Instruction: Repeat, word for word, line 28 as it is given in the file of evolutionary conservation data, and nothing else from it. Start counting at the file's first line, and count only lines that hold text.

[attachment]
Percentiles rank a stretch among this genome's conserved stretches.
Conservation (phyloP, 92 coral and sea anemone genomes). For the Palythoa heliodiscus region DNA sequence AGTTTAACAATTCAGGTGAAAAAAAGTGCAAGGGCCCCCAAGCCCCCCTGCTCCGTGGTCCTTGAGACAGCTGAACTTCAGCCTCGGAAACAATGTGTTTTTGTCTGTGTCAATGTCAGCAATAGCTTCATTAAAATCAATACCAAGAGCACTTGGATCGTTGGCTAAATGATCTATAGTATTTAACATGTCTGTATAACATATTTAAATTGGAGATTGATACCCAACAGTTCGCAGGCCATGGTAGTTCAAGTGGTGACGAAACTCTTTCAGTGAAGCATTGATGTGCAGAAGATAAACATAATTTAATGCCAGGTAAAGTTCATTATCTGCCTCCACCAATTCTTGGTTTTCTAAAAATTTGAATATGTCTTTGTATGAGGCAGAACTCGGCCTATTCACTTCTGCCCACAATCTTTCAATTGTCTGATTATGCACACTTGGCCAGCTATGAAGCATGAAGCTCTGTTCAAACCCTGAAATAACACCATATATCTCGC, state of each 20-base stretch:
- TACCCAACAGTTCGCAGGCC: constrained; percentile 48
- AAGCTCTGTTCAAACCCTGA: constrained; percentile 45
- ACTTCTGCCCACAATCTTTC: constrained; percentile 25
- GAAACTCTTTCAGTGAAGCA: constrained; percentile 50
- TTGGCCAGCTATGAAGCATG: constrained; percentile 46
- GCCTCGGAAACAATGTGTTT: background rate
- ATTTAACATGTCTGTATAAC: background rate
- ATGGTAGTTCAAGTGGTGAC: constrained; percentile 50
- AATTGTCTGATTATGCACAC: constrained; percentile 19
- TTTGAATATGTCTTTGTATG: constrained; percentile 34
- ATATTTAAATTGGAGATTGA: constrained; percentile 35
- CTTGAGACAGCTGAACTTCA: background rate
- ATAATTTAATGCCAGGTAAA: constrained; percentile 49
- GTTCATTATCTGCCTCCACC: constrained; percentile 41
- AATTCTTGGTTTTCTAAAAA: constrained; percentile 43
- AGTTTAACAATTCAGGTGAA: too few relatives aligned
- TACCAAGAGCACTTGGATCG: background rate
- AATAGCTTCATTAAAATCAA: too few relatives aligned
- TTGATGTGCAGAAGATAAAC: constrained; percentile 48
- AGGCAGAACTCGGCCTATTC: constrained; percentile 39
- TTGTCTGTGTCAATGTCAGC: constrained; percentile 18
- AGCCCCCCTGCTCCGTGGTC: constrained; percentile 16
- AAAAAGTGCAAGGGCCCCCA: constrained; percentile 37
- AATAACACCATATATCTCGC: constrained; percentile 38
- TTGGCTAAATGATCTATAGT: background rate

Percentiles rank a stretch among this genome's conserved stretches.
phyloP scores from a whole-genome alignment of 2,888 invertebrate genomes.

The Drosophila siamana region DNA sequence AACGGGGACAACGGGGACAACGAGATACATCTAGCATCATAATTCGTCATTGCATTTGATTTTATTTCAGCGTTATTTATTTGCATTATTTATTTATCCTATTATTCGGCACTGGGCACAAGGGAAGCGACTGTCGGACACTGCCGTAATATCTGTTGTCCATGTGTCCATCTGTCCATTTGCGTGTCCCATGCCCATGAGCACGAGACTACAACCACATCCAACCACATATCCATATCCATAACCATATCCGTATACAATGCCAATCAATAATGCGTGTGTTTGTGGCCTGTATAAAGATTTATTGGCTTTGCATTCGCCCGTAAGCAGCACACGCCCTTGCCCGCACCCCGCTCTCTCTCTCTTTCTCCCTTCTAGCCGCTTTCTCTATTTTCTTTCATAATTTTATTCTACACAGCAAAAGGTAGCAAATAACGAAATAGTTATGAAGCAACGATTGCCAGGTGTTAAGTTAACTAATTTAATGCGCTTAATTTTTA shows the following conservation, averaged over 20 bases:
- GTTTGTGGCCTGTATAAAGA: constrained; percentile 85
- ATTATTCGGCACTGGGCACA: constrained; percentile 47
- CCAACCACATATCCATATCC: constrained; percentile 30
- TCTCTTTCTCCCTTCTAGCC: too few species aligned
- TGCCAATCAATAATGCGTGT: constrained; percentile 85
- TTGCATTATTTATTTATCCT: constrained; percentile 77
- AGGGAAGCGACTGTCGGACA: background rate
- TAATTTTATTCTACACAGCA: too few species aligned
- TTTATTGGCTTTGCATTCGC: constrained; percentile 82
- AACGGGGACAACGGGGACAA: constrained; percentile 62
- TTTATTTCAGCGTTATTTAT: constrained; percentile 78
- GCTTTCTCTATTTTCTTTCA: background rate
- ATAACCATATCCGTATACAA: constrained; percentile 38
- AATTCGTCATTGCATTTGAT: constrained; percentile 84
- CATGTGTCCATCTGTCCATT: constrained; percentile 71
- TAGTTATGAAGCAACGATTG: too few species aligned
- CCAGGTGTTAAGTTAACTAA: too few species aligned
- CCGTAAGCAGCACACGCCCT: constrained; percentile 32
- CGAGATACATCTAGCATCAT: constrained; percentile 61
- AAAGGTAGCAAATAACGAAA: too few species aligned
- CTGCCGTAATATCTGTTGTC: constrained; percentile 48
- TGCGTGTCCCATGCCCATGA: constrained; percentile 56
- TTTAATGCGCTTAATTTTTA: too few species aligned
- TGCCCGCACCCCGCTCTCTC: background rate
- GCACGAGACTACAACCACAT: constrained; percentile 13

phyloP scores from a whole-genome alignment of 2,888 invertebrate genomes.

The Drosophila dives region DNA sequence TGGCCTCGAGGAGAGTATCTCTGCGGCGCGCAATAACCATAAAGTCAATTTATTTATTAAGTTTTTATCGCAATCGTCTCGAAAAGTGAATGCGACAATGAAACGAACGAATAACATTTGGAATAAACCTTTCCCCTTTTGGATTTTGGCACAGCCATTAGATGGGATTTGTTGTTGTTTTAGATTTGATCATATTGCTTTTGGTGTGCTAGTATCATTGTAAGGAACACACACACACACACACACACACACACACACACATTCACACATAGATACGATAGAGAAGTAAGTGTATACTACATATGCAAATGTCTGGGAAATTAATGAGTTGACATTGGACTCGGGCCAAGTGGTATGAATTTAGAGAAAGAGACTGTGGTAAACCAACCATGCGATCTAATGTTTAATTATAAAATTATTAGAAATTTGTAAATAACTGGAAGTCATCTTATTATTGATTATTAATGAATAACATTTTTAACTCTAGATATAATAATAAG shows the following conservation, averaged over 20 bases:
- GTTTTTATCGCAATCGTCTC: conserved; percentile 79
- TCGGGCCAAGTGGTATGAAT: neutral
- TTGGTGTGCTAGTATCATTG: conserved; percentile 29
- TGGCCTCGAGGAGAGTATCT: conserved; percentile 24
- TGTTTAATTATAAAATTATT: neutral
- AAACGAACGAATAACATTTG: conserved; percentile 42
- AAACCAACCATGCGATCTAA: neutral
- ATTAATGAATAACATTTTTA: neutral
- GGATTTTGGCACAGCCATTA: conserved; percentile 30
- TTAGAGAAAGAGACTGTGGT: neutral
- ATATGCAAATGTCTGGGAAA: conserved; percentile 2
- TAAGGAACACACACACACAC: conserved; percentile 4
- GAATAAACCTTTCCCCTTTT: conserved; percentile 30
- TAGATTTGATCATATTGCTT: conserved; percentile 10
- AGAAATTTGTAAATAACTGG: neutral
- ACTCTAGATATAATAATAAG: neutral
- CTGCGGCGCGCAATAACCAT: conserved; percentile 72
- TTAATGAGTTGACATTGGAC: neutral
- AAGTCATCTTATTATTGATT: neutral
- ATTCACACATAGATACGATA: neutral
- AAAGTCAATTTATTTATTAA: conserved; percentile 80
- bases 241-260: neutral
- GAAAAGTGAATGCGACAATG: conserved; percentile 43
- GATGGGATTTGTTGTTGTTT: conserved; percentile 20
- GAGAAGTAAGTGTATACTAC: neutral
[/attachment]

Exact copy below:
Percentiles rank a stretch among this genome's conserved stretches.